Pharma to farms, cultivating the germs that won’t die

The FDA’s new policy restricting antibiotic use does not go far enough to address resistant bacteria

December 13, 2013 9:15AM ET
Cows on a dairy farm in the Midwest in 2012.
Scott Olson/Getty Images

In 1982, my father, the late toxicologist and medical ethicist Dr. Marc Lappé, published “Germs That Won’t Die,” raising the alarm about the overuse of antibiotics and the rise of antibiotic-resistant bacteria. He would have no idea that nearly four decades later, the crisis has only gotten worse. Two million people are now infected every year with bacteria that are resistant to antibiotics, and at least 23,000 people die annually as a direct result of these infections, according to the Centers for Disease Control. Today as many people die in the United States from the drug-resistant bacterium MRSA as from complications from HIV/AIDS.

At a time of rising concern among public-health officials about an epidemic of antibiotic-resistant bacteria, the Food and Drug Administration released a new policy on Dec. 11, restricting the use of antibiotics in industrial livestock operations, also known as factory farms. The policy asks drug companies to phase out, over three years, the use of antibiotics on factory farms to “enhance growth or improve feed efficiency.” The drugs can still be used to prevent and treat disease. Some observers call the policy, Guidance for Industry #213, a step in the right direction. It is certainly the first to address the abuse of antibiotics in factory farms, but it does not go nearly far enough. 

Why a focus on factory farms?

For decades, livestock operators have been administering antibiotics through animals’ feed and water, often as a way to enhance growth. In fact, an estimated 80 percent of all antibiotics used in the U.S. are being used not to protect human health but to promote growth or prevent disease in cramped and inhumane factory farms. And we know — indeed, we have known for a long time — that this medically unnecessary use of antibiotics creates the perfect environment for drug-resistant bacteria to thrive. This constant, low-level use of antibiotics has spurred an increase in antibiotic-resistant bacteria, with serious public-health implications.

As far back as the 1970s, government officials have been concerned about antibiotic abuse on factory farms. And in 1977, the FDA first proposed putting limits on the use of antibiotics for growth promotion. Those restrictions never passed.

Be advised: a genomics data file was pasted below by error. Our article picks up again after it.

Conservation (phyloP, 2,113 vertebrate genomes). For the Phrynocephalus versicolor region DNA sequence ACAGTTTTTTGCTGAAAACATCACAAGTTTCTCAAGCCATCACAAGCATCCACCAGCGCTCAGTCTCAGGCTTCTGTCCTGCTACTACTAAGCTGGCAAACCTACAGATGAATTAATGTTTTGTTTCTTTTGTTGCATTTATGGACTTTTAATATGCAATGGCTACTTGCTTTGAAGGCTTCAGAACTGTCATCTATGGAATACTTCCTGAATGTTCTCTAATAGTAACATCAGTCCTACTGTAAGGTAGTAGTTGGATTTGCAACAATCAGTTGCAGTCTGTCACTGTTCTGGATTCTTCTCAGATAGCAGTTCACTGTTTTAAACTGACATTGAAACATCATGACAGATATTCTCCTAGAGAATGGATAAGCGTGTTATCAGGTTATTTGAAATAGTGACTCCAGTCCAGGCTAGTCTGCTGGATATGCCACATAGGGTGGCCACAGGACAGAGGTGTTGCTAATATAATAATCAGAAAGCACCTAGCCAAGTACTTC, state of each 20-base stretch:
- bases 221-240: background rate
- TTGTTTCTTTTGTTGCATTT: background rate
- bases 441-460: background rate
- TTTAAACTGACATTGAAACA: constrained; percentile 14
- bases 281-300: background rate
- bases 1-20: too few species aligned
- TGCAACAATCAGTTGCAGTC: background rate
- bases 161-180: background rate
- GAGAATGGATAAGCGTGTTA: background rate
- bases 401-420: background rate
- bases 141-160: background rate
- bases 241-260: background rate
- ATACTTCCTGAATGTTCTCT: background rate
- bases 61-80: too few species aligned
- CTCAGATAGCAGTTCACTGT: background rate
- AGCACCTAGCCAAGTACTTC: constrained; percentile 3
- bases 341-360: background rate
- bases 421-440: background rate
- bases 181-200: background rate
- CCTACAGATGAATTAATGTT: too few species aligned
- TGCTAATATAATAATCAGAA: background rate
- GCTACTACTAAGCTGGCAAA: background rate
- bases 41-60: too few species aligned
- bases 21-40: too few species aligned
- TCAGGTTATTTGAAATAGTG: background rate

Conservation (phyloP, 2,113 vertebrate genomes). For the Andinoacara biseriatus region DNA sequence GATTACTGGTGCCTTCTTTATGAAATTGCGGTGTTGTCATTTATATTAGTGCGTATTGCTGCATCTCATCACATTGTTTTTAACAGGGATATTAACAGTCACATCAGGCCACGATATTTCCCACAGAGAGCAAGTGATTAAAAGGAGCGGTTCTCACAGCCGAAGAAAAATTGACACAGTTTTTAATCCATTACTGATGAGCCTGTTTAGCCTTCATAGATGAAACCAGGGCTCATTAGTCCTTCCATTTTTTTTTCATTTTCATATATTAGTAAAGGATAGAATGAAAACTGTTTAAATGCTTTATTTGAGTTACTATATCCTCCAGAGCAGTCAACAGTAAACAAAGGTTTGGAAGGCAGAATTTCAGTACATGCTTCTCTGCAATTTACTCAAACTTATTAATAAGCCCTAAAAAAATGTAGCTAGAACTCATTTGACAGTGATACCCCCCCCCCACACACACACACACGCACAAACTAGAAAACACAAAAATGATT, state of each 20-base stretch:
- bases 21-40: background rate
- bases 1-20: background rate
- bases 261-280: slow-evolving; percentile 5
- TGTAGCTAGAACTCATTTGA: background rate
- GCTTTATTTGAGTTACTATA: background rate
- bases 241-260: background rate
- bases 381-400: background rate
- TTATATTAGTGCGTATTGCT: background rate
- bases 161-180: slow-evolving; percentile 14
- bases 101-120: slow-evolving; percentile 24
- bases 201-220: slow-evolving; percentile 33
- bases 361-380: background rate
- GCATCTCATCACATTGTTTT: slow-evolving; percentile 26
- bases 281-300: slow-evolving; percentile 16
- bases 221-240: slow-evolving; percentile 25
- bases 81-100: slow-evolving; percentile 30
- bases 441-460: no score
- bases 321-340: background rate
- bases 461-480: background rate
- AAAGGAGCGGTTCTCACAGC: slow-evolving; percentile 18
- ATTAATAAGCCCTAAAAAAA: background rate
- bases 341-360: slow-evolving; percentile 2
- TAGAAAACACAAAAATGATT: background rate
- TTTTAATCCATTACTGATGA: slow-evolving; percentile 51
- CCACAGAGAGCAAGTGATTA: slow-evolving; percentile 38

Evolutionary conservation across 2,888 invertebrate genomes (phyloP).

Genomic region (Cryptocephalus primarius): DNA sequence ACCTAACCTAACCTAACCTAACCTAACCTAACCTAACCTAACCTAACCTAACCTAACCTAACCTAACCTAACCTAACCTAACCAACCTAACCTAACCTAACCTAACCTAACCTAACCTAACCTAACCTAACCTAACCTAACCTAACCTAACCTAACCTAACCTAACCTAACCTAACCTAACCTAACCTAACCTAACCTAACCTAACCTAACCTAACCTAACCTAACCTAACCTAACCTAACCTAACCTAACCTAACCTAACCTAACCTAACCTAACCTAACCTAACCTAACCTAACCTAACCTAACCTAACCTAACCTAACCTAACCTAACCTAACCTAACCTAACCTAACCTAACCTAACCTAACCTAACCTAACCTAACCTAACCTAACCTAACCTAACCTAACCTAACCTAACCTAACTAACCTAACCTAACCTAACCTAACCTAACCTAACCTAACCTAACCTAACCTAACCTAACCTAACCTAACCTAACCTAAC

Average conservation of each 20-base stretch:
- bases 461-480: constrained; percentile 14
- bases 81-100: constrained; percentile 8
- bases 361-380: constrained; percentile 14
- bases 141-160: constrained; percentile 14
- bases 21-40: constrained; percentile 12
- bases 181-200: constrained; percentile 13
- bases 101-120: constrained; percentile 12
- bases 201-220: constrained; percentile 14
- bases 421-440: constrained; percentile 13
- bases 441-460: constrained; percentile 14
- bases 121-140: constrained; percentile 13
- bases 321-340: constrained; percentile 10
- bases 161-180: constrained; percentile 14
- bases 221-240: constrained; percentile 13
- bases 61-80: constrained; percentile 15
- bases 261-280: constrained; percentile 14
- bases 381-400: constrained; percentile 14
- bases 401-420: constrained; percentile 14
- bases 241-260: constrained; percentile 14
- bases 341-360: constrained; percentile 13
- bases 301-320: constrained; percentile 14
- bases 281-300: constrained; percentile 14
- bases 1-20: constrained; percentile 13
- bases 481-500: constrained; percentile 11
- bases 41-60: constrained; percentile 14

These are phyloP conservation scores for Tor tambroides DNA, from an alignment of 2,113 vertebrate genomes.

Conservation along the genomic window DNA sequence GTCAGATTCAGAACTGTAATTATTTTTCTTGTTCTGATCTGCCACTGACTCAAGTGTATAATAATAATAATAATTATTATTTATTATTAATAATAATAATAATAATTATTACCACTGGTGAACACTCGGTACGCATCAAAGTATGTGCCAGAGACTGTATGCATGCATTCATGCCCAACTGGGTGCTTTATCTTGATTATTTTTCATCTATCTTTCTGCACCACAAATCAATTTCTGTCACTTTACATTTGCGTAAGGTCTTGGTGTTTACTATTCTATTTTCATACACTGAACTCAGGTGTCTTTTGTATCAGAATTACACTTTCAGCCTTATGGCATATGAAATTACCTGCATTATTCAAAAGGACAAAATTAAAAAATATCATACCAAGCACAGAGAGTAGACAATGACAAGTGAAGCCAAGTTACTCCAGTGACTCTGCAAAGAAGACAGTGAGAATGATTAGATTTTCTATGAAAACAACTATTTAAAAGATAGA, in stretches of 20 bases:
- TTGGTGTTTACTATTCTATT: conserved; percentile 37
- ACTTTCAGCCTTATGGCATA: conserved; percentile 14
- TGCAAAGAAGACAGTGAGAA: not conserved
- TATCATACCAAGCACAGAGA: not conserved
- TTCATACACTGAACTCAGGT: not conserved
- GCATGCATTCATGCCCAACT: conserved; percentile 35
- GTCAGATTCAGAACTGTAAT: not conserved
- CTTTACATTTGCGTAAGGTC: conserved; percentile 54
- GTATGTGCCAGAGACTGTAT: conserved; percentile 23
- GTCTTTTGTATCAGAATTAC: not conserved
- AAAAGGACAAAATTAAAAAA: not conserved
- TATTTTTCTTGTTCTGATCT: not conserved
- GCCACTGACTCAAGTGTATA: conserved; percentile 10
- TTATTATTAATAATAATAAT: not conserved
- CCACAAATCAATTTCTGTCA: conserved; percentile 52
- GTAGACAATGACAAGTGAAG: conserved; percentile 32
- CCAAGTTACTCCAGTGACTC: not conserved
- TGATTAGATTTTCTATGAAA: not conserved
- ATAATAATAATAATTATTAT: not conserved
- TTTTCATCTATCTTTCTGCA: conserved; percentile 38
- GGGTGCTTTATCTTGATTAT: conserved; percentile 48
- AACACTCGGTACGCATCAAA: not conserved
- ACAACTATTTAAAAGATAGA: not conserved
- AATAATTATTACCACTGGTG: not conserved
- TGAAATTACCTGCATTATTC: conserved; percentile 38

Now we know the consequences. A recent and alarming report from the CDC states, “Because of the link between antibiotic use in food-producing animals and the occurrence of antibiotic-resistant infections in humans, antibiotics should be used in food-producing animals only under veterinary oversight and only to manage and treat infectious diseases, not to promote growth.” Other countries have taken note. As journalist Maryn McKenna, who is an expert on superbugs, has noted, European countries, understanding these risks, barred the use of growth-promoting antibiotics back in 2006.

So it is with no small bit of anticipation that those of us following the debate about antibiotic use in livestock production wondered what position the FDA would take. The answer, according to many who have been fighting for more-cautious use of antibiotics, is not much. In response to Guidance for Industry #213, Congresswoman Louise M. Slaughter, the only microbiologist in Congress, summed it up clearly, describing the policy as “an inadequate response to the growing antibiotic-resistant crisis caused by overuse of antibiotics on the farm.”

The new regulation got a positive response from one group, at least: the Animal Health Institute, a trade association for the companies that produce antibiotics. In its statement, the Animal Health Institute said, “Animal health companies have supported this policy since it was announced in 2012 and will continue to work with FDA on its implementation.” Tellingly, as the Natural Resources Defense Council (NRDC) observed, the trade group sent out this statement before the FDA’s public announcement, indicating that the group knew details about the final guidance beforehand.